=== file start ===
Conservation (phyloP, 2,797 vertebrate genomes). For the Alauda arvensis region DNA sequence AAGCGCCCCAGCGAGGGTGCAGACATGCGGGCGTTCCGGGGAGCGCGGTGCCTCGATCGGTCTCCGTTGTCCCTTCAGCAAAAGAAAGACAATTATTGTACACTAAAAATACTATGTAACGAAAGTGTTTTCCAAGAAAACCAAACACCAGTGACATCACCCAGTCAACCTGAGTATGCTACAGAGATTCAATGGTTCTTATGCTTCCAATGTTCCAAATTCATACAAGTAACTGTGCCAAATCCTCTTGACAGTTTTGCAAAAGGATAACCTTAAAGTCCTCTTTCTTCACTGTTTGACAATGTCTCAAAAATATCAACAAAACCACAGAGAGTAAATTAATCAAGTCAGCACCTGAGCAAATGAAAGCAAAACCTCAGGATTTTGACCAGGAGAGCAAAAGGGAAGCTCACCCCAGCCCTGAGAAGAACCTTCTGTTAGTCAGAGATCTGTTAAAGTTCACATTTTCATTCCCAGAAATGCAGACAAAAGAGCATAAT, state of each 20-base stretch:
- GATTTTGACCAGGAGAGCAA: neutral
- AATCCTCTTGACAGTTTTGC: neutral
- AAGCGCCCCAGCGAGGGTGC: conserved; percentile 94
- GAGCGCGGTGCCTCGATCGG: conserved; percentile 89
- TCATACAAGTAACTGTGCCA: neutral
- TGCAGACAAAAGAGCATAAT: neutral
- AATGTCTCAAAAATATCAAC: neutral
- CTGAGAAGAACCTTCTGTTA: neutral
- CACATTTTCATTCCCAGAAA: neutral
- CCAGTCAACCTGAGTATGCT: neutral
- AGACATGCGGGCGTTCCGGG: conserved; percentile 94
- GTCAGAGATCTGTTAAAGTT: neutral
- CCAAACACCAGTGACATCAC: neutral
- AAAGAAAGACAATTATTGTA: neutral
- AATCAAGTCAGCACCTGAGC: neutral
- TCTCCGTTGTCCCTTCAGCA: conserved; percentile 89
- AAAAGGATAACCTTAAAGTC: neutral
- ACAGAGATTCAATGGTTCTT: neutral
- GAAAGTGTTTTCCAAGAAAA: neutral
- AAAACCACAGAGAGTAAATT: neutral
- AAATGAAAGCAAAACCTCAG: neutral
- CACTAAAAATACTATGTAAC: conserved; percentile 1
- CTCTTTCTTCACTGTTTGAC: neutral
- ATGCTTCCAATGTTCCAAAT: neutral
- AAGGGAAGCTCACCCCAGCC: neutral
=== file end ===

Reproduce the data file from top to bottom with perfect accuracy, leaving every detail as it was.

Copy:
Conservation (phyloP, 2,797 vertebrate genomes). For the Alauda arvensis region DNA sequence AAGCGCCCCAGCGAGGGTGCAGACATGCGGGCGTTCCGGGGAGCGCGGTGCCTCGATCGGTCTCCGTTGTCCCTTCAGCAAAAGAAAGACAATTATTGTACACTAAAAATACTATGTAACGAAAGTGTTTTCCAAGAAAACCAAACACCAGTGACATCACCCAGTCAACCTGAGTATGCTACAGAGATTCAATGGTTCTTATGCTTCCAATGTTCCAAATTCATACAAGTAACTGTGCCAAATCCTCTTGACAGTTTTGCAAAAGGATAACCTTAAAGTCCTCTTTCTTCACTGTTTGACAATGTCTCAAAAATATCAACAAAACCACAGAGAGTAAATTAATCAAGTCAGCACCTGAGCAAATGAAAGCAAAACCTCAGGATTTTGACCAGGAGAGCAAAAGGGAAGCTCACCCCAGCCCTGAGAAGAACCTTCTGTTAGTCAGAGATCTGTTAAAGTTCACATTTTCATTCCCAGAAATGCAGACAAAAGAGCATAAT, state of each 20-base stretch:
- GATTTTGACCAGGAGAGCAA: neutral
- AATCCTCTTGACAGTTTTGC: neutral
- AAGCGCCCCAGCGAGGGTGC: conserved; percentile 94
- GAGCGCGGTGCCTCGATCGG: conserved; percentile 89
- TCATACAAGTAACTGTGCCA: neutral
- TGCAGACAAAAGAGCATAAT: neutral
- AATGTCTCAAAAATATCAAC: neutral
- CTGAGAAGAACCTTCTGTTA: neutral
- CACATTTTCATTCCCAGAAA: neutral
- CCAGTCAACCTGAGTATGCT: neutral
- AGACATGCGGGCGTTCCGGG: conserved; percentile 94
- GTCAGAGATCTGTTAAAGTT: neutral
- CCAAACACCAGTGACATCAC: neutral
- AAAGAAAGACAATTATTGTA: neutral
- AATCAAGTCAGCACCTGAGC: neutral
- TCTCCGTTGTCCCTTCAGCA: conserved; percentile 89
- AAAAGGATAACCTTAAAGTC: neutral
- ACAGAGATTCAATGGTTCTT: neutral
- GAAAGTGTTTTCCAAGAAAA: neutral
- AAAACCACAGAGAGTAAATT: neutral
- AAATGAAAGCAAAACCTCAG: neutral
- CACTAAAAATACTATGTAAC: conserved; percentile 1
- CTCTTTCTTCACTGTTTGAC: neutral
- ATGCTTCCAATGTTCCAAAT: neutral
- AAGGGAAGCTCACCCCAGCC: neutral